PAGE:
Washington

Legislation to ban certain insurance products and increase oversight of insurance sales on military bases received a boost last week from a critical Government Accountability Office report.

“Quite simply, the GAO’s findings are troubling,” Sen. Richard Shelby, R-Ala., chairman of the Senate Banking Committee, said at a hearing on the issue.

The GAO found that military personnel were being sold what Shelby called “costly, outdated and unnecessary” products often under the mistaken belief that these products have been endorsed by the Pentagon or their specific branch of the military.

These products also are generally significantly more expensive than the low-cost coverage the military also provides for soldiers to buy, which offers up to $400,000 in benefits, Shelby said.

“The need for definitive action to protect service members appears to be overdue,” added Richard Hillman, managing director of financial markets and community investment for the GAO, in his testimony to the committee.

Many of those attending the hearing took advantage of the opportunity to voice their support for legislation proposed by Sen. Mike Enzi, R-Wyo.

The legislation is designed to curb the abuses by banning so-called “contractual funds,” increasing communications between state regulators and the military, maintaining a registry of agents and brokers reprimanded for engaging in abusive or deceptive sales practices, and clarifying the authority of state regulators over bases in their jurisdiction.

Sen. Enzi’s bill is “very relevant toward solving the problems our service members are facing,” Hillman said, adding that each of the bill’s sections “have value” in the effort to eliminate these abuses.

The GAO found that thousands of soldiers, typically “junior enlisted personnel” who have just begun their service or just completed basic training, have been sold life insurance products and securities, or life products marketed as securities, that involve high initial fees and are designed to be held for the long term.

Additionally, some of them include an “automatic premium payment” system, in which savings built up through the product are automatically used to extend the coverage if payments stop being made. Because many service personnel move frequently or leave this service, this is often the case, and the GAO found that only 10% to 40% of these products are paid out over the full term.

Perhaps most troubling to some of the panel was the fact that military personnel have been facing these problems for decades without any help from Congress or the Department of Defense.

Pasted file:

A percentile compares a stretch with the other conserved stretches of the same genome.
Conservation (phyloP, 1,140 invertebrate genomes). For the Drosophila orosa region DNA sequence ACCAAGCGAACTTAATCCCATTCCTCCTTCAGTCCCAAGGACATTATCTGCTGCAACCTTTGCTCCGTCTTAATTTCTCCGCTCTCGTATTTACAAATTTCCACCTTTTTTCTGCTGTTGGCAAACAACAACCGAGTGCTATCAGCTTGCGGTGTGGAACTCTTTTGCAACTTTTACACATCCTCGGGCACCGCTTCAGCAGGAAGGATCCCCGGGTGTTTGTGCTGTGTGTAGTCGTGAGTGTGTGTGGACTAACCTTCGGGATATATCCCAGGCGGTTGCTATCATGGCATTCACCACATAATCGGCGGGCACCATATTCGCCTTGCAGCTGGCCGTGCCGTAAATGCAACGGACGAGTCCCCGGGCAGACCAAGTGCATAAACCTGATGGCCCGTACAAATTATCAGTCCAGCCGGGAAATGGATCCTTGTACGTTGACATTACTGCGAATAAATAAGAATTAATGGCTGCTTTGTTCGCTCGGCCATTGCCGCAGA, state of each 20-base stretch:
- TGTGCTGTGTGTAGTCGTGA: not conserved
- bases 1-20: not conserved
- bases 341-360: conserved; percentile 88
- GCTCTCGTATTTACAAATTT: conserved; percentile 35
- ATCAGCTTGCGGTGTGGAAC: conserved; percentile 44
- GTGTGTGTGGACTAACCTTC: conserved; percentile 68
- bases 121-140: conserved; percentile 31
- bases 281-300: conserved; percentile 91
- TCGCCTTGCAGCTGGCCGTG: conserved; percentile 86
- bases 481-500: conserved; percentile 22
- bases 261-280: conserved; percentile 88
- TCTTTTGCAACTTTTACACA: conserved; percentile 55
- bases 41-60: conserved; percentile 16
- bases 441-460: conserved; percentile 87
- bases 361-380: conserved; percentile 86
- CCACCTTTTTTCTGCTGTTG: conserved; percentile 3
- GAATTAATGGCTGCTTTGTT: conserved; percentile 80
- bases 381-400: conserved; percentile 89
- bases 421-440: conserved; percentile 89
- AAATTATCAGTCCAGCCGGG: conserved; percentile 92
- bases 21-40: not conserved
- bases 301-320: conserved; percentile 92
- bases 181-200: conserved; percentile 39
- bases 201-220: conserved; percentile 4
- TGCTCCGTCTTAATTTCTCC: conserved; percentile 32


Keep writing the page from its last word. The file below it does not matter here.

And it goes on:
“I think it should be a matter of very deep concern that these are not new problems,” said Sen. Paul Sarbanes, D-Md., noting these abuses have been reported in several newspapers over the years, and were raised in reports from the Army in 1997 and the Pentagon’s Inspector General in 1998.

Some of these issues should have been acted on even before then, Enzi said. The Securities and Exchange Commission, he said, asked Congress to ban products known as “contractual plans,” but lawmakers did not act.

Enzi added, however, that he was “pleased that the GAO recognized several steps already in the bill” he has proposed, which is known as the “Military Personnel Financial Services Protection Act.”

Sarbanes recognized that “most of the reputable firms don’t engage in these abuses,” although he noted those who do have cast a “dark cloud” over the industry. If lawmakers truly have such great respect for the military and those serving in it, he said “it seems to me one way to show that respect is to move aggressively against these abuses.”

Although they offered no testimony at the hearing, life insurers also voiced support for working to end the abuses.

Frank Keating, president and CEO of the American Council of Life Insurers, noted the group’s support for similar legislation passed by the House in June and also known as the Military Personnel Financial Services Protection Act, or H.R. 458.

“The soldiers protecting us deserve no less than a full commitment to help them financially, which is why life insurers strongly support legislative efforts designed to ensure soldiers only get the financial products they want and need,” Keating said.

Jim Edwards, a spokesman for the National Association of Insurance and Financial Advisors, said that although NAIFA has not yet reviewed the GAO report, it consistently has supported “efforts to set high ethical standards for sales practices on military installations.

“We have assisted the Department of Defense for nearly 18 months to revise solicitation rules on bases to help provide the best environment for our soldiers to get the financial advice they need and deserve,” he added.

NAIFA also supports increased coordination between the military and state insurance regulators, he said, and has invited the Department of Defense to use materials produced by the Life and Health Insurance Foundation for Education to educate military personnel on the need for and uses of life insurance.